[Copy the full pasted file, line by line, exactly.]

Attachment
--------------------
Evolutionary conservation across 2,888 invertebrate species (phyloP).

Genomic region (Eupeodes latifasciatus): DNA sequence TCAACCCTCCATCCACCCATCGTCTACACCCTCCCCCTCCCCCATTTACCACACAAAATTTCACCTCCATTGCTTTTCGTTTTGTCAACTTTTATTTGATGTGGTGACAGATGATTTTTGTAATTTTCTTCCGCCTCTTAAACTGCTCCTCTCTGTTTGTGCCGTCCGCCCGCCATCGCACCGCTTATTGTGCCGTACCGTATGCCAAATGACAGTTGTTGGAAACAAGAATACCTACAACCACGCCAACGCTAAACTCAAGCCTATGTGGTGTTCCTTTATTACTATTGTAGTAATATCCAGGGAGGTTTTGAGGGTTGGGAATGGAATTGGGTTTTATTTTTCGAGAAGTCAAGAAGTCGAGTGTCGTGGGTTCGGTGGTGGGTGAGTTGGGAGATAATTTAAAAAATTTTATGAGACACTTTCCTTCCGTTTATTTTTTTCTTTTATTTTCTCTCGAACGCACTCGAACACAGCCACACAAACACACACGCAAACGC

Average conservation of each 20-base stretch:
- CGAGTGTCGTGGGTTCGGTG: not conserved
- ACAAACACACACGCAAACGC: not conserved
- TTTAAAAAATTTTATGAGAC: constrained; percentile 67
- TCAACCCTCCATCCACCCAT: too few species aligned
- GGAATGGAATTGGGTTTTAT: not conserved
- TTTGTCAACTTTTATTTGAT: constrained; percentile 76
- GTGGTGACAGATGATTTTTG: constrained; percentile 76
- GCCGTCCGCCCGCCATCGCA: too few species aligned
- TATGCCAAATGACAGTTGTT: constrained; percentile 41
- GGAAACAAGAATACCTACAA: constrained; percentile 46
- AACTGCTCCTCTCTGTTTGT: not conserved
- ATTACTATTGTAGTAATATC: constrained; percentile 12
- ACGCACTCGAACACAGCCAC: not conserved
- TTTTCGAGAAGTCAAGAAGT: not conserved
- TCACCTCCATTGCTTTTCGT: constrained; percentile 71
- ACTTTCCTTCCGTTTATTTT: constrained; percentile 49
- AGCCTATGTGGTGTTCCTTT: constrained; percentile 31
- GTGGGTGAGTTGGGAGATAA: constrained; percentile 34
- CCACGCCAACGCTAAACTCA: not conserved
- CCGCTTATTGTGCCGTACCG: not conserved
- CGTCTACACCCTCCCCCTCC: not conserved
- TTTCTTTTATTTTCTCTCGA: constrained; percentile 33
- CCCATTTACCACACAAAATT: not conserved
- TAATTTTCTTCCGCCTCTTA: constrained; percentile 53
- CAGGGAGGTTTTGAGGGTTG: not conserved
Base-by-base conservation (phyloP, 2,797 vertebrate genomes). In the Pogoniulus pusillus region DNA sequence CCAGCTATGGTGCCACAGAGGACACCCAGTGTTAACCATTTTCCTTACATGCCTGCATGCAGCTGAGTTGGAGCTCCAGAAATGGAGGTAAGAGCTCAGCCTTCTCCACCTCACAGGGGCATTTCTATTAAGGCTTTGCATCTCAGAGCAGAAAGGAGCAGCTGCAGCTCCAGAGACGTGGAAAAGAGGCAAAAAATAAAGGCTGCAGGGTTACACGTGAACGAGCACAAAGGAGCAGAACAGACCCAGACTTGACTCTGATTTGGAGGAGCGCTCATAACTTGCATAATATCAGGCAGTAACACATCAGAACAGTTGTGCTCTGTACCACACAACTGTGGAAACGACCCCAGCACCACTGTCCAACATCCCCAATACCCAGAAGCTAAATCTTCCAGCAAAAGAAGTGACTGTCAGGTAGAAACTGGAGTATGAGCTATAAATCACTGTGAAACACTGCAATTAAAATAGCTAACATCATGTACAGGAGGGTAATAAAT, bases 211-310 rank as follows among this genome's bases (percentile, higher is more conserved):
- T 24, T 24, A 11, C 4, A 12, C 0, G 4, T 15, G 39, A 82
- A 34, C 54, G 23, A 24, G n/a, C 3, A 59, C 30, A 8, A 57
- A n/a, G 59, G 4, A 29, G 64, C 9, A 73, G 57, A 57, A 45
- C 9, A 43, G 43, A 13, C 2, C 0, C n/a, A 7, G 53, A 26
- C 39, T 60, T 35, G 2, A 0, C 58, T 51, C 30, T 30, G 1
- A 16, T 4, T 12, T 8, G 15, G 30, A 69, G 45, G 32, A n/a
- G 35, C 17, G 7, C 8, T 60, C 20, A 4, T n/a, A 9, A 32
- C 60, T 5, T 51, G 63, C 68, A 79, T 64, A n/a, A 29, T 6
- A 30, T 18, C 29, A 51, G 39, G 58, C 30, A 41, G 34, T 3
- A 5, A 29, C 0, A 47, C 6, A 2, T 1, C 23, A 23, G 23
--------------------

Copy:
Evolutionary conservation across 2,888 invertebrate species (phyloP).

Genomic region (Eupeodes latifasciatus): DNA sequence TCAACCCTCCATCCACCCATCGTCTACACCCTCCCCCTCCCCCATTTACCACACAAAATTTCACCTCCATTGCTTTTCGTTTTGTCAACTTTTATTTGATGTGGTGACAGATGATTTTTGTAATTTTCTTCCGCCTCTTAAACTGCTCCTCTCTGTTTGTGCCGTCCGCCCGCCATCGCACCGCTTATTGTGCCGTACCGTATGCCAAATGACAGTTGTTGGAAACAAGAATACCTACAACCACGCCAACGCTAAACTCAAGCCTATGTGGTGTTCCTTTATTACTATTGTAGTAATATCCAGGGAGGTTTTGAGGGTTGGGAATGGAATTGGGTTTTATTTTTCGAGAAGTCAAGAAGTCGAGTGTCGTGGGTTCGGTGGTGGGTGAGTTGGGAGATAATTTAAAAAATTTTATGAGACACTTTCCTTCCGTTTATTTTTTTCTTTTATTTTCTCTCGAACGCACTCGAACACAGCCACACAAACACACACGCAAACGC

Average conservation of each 20-base stretch:
- CGAGTGTCGTGGGTTCGGTG: not conserved
- ACAAACACACACGCAAACGC: not conserved
- TTTAAAAAATTTTATGAGAC: constrained; percentile 67
- TCAACCCTCCATCCACCCAT: too few species aligned
- GGAATGGAATTGGGTTTTAT: not conserved
- TTTGTCAACTTTTATTTGAT: constrained; percentile 76
- GTGGTGACAGATGATTTTTG: constrained; percentile 76
- GCCGTCCGCCCGCCATCGCA: too few species aligned
- TATGCCAAATGACAGTTGTT: constrained; percentile 41
- GGAAACAAGAATACCTACAA: constrained; percentile 46
- AACTGCTCCTCTCTGTTTGT: not conserved
- ATTACTATTGTAGTAATATC: constrained; percentile 12
- ACGCACTCGAACACAGCCAC: not conserved
- TTTTCGAGAAGTCAAGAAGT: not conserved
- TCACCTCCATTGCTTTTCGT: constrained; percentile 71
- ACTTTCCTTCCGTTTATTTT: constrained; percentile 49
- AGCCTATGTGGTGTTCCTTT: constrained; percentile 31
- GTGGGTGAGTTGGGAGATAA: constrained; percentile 34
- CCACGCCAACGCTAAACTCA: not conserved
- CCGCTTATTGTGCCGTACCG: not conserved
- CGTCTACACCCTCCCCCTCC: not conserved
- TTTCTTTTATTTTCTCTCGA: constrained; percentile 33
- CCCATTTACCACACAAAATT: not conserved
- TAATTTTCTTCCGCCTCTTA: constrained; percentile 53
- CAGGGAGGTTTTGAGGGTTG: not conserved
Base-by-base conservation (phyloP, 2,797 vertebrate genomes). In the Pogoniulus pusillus region DNA sequence CCAGCTATGGTGCCACAGAGGACACCCAGTGTTAACCATTTTCCTTACATGCCTGCATGCAGCTGAGTTGGAGCTCCAGAAATGGAGGTAAGAGCTCAGCCTTCTCCACCTCACAGGGGCATTTCTATTAAGGCTTTGCATCTCAGAGCAGAAAGGAGCAGCTGCAGCTCCAGAGACGTGGAAAAGAGGCAAAAAATAAAGGCTGCAGGGTTACACGTGAACGAGCACAAAGGAGCAGAACAGACCCAGACTTGACTCTGATTTGGAGGAGCGCTCATAACTTGCATAATATCAGGCAGTAACACATCAGAACAGTTGTGCTCTGTACCACACAACTGTGGAAACGACCCCAGCACCACTGTCCAACATCCCCAATACCCAGAAGCTAAATCTTCCAGCAAAAGAAGTGACTGTCAGGTAGAAACTGGAGTATGAGCTATAAATCACTGTGAAACACTGCAATTAAAATAGCTAACATCATGTACAGGAGGGTAATAAAT, bases 211-310 rank as follows among this genome's bases (percentile, higher is more conserved):
- T 24, T 24, A 11, C 4, A 12, C 0, G 4, T 15, G 39, A 82
- A 34, C 54, G 23, A 24, G n/a, C 3, A 59, C 30, A 8, A 57
- A n/a, G 59, G 4, A 29, G 64, C 9, A 73, G 57, A 57, A 45
- C 9, A 43, G 43, A 13, C 2, C 0, C n/a, A 7, G 53, A 26
- C 39, T 60, T 35, G 2, A 0, C 58, T 51, C 30, T 30, G 1
- A 16, T 4, T 12, T 8, G 15, G 30, A 69, G 45, G 32, A n/a
- G 35, C 17, G 7, C 8, T 60, C 20, A 4, T n/a, A 9, A 32
- C 60, T 5, T 51, G 63, C 68, A 79, T 64, A n/a, A 29, T 6
- A 30, T 18, C 29, A 51, G 39, G 58, C 30, A 41, G 34, T 3
- A 5, A 29, C 0, A 47, C 6, A 2, T 1, C 23, A 23, G 23